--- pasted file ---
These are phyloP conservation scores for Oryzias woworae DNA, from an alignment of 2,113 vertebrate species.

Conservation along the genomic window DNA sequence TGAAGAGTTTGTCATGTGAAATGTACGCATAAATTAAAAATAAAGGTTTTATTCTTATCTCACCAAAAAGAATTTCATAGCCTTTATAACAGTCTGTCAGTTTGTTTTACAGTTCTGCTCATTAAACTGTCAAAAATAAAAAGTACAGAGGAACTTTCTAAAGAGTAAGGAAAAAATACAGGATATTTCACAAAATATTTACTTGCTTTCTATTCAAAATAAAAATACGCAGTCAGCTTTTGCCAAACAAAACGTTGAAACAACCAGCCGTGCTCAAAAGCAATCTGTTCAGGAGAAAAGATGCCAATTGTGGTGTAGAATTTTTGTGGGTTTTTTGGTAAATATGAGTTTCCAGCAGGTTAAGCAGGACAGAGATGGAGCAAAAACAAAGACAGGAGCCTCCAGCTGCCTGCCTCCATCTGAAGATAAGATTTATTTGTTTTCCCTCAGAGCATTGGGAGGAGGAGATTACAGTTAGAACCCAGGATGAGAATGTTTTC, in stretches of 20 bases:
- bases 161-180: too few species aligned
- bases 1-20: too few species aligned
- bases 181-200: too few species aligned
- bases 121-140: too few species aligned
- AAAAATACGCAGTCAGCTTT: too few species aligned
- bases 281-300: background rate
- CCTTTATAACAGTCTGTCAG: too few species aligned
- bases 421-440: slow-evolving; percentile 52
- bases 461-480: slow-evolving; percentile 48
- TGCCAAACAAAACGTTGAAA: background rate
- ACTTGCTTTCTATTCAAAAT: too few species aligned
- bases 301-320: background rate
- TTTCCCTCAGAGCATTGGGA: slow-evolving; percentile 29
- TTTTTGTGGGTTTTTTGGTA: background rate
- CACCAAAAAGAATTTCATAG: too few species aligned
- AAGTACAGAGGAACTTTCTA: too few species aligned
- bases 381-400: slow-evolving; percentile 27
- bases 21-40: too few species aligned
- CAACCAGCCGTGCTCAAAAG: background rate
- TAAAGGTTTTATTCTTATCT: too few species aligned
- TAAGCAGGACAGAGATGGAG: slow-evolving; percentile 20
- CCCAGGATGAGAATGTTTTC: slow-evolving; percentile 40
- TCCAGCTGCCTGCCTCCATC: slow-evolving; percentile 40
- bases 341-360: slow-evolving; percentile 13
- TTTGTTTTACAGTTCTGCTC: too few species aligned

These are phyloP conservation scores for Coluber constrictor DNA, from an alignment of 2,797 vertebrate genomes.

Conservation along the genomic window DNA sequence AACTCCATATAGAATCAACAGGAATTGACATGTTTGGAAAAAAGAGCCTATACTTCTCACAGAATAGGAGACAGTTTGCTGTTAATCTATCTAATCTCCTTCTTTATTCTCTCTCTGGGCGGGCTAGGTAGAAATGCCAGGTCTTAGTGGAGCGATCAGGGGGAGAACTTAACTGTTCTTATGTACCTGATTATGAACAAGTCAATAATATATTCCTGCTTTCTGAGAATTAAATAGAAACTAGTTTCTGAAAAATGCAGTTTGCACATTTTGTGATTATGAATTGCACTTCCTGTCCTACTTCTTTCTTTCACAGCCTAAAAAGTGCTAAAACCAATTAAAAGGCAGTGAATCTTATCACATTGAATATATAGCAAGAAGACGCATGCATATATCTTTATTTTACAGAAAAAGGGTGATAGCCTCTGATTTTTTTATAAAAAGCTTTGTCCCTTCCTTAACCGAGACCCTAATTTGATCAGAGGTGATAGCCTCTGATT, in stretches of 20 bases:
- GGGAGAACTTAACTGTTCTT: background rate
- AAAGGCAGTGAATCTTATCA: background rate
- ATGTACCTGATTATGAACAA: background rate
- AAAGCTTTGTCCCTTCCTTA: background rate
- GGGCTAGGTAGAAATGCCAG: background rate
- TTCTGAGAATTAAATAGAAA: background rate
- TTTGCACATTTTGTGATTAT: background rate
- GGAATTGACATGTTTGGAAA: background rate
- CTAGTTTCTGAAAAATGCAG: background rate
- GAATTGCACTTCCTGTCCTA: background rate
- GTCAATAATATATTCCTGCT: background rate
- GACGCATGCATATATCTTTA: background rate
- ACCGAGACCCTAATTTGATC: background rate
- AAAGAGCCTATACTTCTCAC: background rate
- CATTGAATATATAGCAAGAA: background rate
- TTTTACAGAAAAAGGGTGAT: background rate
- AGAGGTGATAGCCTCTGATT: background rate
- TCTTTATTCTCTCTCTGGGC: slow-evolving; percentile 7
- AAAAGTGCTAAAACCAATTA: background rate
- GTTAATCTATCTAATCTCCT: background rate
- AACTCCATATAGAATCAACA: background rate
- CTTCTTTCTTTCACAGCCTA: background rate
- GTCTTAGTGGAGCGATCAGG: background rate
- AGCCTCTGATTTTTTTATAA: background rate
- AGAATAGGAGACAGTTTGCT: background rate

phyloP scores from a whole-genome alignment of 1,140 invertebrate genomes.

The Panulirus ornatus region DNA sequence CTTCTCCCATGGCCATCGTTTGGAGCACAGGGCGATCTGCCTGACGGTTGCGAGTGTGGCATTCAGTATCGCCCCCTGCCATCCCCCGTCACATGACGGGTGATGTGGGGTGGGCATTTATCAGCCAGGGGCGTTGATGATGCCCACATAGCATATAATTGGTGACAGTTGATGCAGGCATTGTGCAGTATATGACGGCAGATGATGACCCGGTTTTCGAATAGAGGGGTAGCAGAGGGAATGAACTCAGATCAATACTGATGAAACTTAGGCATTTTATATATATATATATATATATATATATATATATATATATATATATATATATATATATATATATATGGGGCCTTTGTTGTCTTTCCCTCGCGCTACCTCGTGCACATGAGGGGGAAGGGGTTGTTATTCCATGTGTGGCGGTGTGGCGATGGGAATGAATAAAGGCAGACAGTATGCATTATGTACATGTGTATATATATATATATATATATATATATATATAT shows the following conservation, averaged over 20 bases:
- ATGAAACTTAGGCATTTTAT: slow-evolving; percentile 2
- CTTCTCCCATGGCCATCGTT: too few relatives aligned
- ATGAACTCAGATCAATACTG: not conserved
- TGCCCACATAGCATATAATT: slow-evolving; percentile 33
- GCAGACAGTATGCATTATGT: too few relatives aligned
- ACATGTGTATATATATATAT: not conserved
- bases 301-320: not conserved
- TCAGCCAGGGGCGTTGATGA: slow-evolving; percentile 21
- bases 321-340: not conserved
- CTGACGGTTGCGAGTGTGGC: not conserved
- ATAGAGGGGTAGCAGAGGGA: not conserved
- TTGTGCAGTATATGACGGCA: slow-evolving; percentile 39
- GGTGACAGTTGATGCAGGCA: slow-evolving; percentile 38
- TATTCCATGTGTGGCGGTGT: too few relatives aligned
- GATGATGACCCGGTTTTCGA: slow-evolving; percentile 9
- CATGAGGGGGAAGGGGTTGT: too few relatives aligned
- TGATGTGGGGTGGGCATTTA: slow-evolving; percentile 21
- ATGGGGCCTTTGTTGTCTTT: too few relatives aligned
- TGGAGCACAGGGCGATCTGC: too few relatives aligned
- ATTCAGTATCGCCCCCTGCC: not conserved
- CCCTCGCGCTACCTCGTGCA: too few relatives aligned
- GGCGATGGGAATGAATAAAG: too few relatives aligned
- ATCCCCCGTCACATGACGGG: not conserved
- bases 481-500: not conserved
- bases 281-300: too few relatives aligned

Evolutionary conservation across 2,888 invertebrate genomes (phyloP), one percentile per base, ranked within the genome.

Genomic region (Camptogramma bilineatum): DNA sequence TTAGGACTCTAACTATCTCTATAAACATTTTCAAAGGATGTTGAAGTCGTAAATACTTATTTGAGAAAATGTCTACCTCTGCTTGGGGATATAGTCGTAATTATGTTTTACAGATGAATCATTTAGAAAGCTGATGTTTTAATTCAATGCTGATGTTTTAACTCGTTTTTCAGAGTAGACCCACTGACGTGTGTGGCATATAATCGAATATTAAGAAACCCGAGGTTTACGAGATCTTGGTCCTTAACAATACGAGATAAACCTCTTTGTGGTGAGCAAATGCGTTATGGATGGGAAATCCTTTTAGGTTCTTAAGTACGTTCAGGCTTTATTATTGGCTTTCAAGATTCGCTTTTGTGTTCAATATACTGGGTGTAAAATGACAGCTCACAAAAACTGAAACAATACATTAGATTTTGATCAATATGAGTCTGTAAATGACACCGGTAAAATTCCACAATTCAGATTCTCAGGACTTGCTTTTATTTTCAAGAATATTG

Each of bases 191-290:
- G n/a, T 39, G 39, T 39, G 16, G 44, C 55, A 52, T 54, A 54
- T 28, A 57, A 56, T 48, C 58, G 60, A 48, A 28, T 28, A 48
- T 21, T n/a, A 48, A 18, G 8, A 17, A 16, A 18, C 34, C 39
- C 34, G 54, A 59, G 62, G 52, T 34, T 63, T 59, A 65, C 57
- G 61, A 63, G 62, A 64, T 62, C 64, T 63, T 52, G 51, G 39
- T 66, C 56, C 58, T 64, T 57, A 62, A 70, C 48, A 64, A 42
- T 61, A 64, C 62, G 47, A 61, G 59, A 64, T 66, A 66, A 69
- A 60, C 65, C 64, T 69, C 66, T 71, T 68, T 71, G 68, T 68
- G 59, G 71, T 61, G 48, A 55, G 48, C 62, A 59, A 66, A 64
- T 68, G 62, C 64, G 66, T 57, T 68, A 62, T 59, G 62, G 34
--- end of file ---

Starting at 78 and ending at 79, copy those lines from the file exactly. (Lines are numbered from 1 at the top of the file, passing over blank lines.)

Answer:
- GGCGATGGGAATGAATAAAG: too few relatives aligned
- ATCCCCCGTCACATGACGGG: not conserved